Recession Keeping People Off Roads, Alive

The Associated Press has a story this morning about the bright side of the economic downturn. U.S. highway deaths in 2008 fell to their lowest level since 1961. That’s 9.1 percent lower than the year before. The fatality rate — the number of deaths per 100 million miles traveled — also was down It was 1.28 in 2008, the lowest on record. A year earlier it was 1.36.

Preliminary figures released by the government Monday show that 37,313 people died in car crashes last year.

Because of the bad economy and high gas prices part of the year, people drove less. The police also cracked down more on seat belt use and drunk drivers.

“Not only do they drive less but the kinds of driving they do tend to be less risky — there’s less discretionary driving,” said Adrian Lund, president of the Insurance Institute for Highway Safety.

It’s not the first time tough economic times have decreased roadway deaths. Fatalities fell more than 16 percent from 1973 to 1974 as the nation dealt with the oil crisis and inflation. Highway deaths dropped nearly 11 percent from 1981 to 1982 during a recession.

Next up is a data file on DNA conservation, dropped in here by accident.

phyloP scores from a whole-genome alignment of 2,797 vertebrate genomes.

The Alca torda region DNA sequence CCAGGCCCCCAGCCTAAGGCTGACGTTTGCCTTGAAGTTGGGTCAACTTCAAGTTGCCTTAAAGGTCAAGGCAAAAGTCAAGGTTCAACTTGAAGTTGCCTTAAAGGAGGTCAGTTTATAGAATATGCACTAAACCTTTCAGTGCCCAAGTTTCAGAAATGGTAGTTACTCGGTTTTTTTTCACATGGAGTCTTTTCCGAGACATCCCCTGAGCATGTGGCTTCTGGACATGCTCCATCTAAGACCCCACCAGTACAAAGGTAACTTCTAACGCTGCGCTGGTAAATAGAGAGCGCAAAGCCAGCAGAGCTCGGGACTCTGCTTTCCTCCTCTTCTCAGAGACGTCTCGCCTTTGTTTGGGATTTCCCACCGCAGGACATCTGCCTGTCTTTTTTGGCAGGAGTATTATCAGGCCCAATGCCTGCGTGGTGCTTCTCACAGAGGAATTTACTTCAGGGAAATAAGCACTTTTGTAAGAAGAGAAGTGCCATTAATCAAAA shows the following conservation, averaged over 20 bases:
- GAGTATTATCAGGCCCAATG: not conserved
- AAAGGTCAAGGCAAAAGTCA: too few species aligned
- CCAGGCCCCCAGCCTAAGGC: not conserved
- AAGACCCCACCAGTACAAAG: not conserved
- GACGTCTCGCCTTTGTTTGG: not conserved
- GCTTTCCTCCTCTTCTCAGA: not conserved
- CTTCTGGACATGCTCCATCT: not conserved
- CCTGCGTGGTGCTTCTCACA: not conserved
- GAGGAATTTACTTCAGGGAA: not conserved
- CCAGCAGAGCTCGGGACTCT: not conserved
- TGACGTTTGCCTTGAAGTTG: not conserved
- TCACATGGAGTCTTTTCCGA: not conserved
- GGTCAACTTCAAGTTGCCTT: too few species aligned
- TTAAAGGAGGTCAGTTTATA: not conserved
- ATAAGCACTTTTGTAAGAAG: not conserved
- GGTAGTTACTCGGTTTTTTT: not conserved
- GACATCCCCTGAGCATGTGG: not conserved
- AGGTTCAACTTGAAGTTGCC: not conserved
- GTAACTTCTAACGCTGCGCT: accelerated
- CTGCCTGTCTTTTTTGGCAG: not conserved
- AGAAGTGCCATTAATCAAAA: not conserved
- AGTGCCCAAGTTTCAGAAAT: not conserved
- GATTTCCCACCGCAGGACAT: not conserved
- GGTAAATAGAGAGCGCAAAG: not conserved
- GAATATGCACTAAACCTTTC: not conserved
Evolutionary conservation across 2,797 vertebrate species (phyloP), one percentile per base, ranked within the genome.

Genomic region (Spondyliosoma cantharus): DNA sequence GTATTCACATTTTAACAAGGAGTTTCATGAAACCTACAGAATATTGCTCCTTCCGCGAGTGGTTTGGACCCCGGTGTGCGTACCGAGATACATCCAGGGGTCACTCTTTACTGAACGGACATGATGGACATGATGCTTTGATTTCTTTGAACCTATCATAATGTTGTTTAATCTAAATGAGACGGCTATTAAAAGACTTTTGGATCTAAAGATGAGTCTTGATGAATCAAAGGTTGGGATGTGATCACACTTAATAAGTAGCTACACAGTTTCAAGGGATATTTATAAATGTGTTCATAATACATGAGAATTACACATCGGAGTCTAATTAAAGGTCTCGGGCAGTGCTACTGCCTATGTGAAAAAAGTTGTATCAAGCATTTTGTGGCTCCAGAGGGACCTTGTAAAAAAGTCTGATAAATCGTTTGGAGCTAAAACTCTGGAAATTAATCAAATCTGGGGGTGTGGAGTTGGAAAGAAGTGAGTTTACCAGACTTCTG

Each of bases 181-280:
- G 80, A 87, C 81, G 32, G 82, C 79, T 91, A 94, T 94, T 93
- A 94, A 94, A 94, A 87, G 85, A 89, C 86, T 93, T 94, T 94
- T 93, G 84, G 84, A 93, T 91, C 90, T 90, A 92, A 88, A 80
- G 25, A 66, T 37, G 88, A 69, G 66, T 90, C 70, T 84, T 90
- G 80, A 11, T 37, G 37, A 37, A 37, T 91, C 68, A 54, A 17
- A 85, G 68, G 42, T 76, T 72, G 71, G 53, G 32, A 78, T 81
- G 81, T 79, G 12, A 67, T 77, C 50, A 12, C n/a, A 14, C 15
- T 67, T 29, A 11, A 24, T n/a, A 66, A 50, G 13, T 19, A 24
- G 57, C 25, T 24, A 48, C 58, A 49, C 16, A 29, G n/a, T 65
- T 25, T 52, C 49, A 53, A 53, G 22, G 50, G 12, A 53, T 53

Regarding tougher seat belt laws, 27 states allow police to stop motorists whose sole offense is failing to buckle up. The rest of the states, including Washington, have laws that allow tickets for seat belt violations if motorists are stopped for other violations. New Hampshire, believe it or not, has no seat belt law for adults.

National seat belt use in 2008 climbed to 83 percent, a record. Washington has the third-highest seat belt use, at 97.2 percent. Michigan is first with 97.2 percent and Hawaii second with 97 percent.

Even with the declines, more than 100 people die on U.S. roads every day.

State-by-state highway death totals will be available later in the year.

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